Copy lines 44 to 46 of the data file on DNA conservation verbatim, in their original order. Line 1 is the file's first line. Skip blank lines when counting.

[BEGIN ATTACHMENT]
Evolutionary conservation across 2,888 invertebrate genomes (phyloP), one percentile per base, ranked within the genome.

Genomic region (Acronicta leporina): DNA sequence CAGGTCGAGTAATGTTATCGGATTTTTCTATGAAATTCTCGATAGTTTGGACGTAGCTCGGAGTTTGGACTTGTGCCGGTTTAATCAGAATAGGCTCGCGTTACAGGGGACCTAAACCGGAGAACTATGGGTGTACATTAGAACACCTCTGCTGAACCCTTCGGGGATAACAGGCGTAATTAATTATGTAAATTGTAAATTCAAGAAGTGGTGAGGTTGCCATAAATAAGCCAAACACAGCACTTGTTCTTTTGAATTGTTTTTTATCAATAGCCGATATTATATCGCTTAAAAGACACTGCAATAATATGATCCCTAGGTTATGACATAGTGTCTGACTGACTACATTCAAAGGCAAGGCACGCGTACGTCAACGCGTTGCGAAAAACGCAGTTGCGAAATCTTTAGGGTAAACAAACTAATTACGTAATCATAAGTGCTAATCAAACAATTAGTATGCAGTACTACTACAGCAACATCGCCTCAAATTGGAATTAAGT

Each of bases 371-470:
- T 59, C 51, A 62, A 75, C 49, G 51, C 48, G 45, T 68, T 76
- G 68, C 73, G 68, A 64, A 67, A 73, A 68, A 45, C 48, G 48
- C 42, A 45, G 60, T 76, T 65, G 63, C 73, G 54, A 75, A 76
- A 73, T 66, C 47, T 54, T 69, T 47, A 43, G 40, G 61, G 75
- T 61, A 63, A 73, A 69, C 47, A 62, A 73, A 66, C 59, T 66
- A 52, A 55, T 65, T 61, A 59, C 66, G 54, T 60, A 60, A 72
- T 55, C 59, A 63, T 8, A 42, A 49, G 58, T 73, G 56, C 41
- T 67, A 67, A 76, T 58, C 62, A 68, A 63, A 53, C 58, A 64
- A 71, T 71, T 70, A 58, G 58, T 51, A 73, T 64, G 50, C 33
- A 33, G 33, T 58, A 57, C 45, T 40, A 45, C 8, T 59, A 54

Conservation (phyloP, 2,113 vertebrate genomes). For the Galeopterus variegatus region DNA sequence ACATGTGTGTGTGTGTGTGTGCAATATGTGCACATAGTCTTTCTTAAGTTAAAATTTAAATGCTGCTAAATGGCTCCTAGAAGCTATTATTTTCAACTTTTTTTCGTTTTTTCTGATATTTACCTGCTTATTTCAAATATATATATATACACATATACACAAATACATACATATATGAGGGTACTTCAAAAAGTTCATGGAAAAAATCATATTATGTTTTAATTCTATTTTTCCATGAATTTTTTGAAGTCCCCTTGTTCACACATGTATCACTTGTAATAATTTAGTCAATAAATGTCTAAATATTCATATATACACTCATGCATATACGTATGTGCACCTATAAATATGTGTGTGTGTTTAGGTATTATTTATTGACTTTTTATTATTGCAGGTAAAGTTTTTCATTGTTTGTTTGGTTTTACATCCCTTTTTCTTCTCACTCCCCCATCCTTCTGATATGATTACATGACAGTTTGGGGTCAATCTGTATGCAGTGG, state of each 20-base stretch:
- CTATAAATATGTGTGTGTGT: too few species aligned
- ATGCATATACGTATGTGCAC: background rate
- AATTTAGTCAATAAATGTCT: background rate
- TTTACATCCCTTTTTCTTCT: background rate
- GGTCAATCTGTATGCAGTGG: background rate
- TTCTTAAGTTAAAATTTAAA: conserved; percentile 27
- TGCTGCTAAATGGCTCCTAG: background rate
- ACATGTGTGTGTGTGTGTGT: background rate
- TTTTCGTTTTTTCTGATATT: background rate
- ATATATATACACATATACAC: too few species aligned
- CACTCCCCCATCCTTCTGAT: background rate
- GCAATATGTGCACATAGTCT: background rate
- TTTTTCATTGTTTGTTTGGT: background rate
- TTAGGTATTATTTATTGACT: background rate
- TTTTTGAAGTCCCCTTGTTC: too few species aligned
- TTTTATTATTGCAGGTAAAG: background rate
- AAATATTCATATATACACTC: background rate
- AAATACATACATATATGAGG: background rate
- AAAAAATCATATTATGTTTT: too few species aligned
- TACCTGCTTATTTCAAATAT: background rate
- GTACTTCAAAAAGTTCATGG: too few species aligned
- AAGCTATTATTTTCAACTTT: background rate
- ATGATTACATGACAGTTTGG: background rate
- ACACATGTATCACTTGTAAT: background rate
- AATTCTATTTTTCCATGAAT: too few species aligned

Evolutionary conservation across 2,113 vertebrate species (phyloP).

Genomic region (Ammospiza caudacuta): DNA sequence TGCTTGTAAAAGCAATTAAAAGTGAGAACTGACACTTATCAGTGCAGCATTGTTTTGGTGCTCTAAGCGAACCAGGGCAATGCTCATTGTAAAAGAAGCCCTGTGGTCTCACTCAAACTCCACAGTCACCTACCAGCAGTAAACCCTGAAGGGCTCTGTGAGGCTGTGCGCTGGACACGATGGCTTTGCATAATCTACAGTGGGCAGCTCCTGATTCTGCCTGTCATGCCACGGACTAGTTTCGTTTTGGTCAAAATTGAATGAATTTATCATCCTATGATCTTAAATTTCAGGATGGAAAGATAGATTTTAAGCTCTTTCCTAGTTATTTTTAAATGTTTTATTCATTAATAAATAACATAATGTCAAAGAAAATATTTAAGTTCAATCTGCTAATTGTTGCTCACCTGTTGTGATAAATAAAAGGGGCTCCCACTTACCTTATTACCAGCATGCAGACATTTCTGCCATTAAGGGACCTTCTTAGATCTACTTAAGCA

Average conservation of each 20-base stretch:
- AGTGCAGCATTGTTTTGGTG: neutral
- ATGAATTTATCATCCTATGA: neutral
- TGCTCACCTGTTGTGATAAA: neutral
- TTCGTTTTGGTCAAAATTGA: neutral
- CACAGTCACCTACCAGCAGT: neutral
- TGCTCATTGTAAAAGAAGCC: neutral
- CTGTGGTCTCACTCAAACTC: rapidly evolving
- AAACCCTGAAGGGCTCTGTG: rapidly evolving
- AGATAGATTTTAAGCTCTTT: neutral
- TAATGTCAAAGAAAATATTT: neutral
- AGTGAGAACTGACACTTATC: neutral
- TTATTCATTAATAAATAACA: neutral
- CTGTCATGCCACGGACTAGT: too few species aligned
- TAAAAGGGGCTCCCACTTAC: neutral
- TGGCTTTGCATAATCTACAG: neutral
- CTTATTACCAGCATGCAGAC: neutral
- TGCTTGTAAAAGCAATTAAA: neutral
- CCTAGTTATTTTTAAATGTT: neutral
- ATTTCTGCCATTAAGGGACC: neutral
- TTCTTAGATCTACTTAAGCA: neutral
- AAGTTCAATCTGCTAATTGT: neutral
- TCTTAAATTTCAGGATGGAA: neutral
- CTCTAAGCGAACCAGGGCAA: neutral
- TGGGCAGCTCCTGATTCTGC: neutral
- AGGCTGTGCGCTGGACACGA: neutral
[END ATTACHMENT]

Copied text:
- ATGAATTTATCATCCTATGA: neutral
- TGCTCACCTGTTGTGATAAA: neutral
- TTCGTTTTGGTCAAAATTGA: neutral